Human civilization arose during the relatively balmy climate of the last 10,000 years. Even so, evidence is accumulating that at least two cold spells gripped the northern hemisphere during this time, and that the cooling may have coincided with drought in the tropics. Emerging research on climate during this Holocene period suggests that temperature swings were more common than previously thought, and that climate changes happened on a broad, hemispheric scale.
June 24, 2011
Stronger ocean currents beneath West Antarctica’s Pine Island Glacier Ice Shelf are eroding the ice from below, speeding the melting of the glacier as a whole, according to a new study in Nature Geoscience. A growing cavity beneath the ice shelf has allowed more warm water to melt the ice, the researchers say—a process that feeds back into the ongoing rise in global sea levels. The glacier is currently sliding into the sea at a clip of four kilometers (2.5 miles) a year, while its ice shelf is melting at about 80 cubic kilometers a year - 50 percent faster than it was in the early 1990s - the paper estimates.
March 02, 2011
Scientists working in the remotest part of Antarctica have discovered that liquid water locked deep under the continent’s coat of ice regularly thaws and refreezes to the bottom, creating as much as half the thickness of the ice in places, and actively modifying its structure.
June 25, 2010
Scientists still puzzle over how Earth emerged from its last ice age, an event that ushered in a warmer climate and the birth of human civilization. In the geological blink of an eye, ice sheets in the northern hemisphere began to collapse and warming spread quickly to the south. Most scientists say that the trigger...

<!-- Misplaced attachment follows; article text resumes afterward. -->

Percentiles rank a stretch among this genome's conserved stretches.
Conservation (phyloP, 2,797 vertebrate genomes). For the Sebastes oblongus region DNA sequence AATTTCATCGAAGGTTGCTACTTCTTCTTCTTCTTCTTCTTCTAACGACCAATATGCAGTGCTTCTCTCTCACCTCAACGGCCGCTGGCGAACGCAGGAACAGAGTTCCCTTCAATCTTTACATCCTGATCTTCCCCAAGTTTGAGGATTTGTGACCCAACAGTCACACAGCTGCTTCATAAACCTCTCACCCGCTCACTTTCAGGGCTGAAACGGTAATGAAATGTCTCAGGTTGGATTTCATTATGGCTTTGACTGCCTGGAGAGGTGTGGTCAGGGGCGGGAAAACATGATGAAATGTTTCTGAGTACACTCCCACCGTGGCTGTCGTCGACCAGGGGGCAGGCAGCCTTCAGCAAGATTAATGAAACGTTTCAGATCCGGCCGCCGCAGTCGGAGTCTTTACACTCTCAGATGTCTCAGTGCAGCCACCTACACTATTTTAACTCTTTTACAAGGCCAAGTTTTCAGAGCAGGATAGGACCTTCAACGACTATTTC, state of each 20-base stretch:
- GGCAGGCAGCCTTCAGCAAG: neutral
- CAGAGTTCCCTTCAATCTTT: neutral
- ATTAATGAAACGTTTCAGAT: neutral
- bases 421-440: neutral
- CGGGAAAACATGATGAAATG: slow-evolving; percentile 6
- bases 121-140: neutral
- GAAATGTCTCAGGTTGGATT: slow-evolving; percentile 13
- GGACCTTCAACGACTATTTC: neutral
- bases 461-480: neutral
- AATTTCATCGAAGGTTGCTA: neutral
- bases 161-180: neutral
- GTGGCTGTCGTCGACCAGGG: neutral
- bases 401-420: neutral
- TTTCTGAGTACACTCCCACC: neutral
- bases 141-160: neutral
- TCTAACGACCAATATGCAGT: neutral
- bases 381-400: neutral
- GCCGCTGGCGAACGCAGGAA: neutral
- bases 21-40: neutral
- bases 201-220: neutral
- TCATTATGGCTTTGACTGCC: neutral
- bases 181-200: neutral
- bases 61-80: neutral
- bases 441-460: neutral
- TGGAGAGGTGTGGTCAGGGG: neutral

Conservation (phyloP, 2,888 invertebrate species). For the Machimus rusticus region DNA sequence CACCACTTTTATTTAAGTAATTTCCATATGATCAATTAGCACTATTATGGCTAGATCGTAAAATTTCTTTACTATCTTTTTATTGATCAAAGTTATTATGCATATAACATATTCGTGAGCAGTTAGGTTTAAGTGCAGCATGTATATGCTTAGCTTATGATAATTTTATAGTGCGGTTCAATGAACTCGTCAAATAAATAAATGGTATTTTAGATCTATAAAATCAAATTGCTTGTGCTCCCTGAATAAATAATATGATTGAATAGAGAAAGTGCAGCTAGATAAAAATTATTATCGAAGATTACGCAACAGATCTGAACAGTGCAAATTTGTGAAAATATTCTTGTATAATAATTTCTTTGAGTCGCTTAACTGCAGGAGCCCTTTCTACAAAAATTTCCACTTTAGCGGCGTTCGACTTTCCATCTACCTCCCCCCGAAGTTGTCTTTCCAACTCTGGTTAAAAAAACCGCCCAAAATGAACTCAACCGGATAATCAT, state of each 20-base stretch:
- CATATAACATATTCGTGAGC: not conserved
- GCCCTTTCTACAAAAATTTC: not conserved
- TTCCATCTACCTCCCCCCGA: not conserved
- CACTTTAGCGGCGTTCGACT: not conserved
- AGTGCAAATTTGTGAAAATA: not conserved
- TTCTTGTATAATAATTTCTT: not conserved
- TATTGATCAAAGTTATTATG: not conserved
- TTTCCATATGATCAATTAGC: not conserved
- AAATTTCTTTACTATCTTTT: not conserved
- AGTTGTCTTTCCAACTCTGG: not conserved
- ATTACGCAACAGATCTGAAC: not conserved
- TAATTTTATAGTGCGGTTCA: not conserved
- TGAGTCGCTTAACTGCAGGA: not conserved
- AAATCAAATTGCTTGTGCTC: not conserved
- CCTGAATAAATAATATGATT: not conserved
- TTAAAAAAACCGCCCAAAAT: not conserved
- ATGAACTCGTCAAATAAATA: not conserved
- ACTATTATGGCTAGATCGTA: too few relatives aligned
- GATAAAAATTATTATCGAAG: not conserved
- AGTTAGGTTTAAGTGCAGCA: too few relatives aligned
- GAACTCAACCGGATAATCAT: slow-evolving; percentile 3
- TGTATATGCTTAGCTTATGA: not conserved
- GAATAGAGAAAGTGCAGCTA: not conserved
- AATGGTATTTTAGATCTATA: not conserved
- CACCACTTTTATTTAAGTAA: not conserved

October 09, 2009
Starting this month, a giant NASA DC-8 aircraft loaded with geophysical instruments and scientists will buzz at low level over the coasts of West Antarctica, where ice sheets are collapsing at a pace far beyond what scientists expected a few years ago.
September 04, 2008
North American Ice Sheet Dwindled Fast in Conditions Like Today's
In the face of warming climate, researchers have yet to agree on how much and how quickly melting of the Greenland ice sheet may contribute to sea level rise.
March 14, 2006
The retreat of a massive ice sheet that once covered much of northern Europe has been described for the first time, and researchers believe it may provide a sneak preview of how present-day ice sheets in Greenland and Antarctica will act in the face of global warming.
January 25, 2006
Lying beneath more than two miles of Antarctic ice, Lake Vostok may be the best-known and largest subglacial lake in the world, but it is not alone down there. Scientists have identified more than 145 other lakes trapped under the ice. Until now, however, none have approached Vostok’s size or depth.
April 07, 2005
Scientists from the Lamont Doherty Earth Observatory (LDEO) have provided new evidence that ocean circulation changes lagged behind, and were not the cause of, major climate changes at the beginning and end of the last ice age (short intervals known as glacial boundaries), according to a study published in the March 2005 issue of Science magazine.
|Antarctica's Leaky Basement||Implications for Ice Sheet Dynamics, Paleoclimate Records and Microbiology|
|NOVA | Secrets Beneath the Ice||Featuring LDEO Scientist Robin Bell|
|The Ice Beneath Their Feet||Two Scientists, One Frigid Continent, and the Thrill of Discovery|
|Polar Regions||Polar Research at Lamont|
|Changes in the Arctic and Antarctic||Featuring LDEO scientist Robin Bell|
|Extreme Science||An Antarctic Expedition in Search of Lost Mountains|
|A Slippery Slope?||The Water World Beneath the Changing Ice Sheets|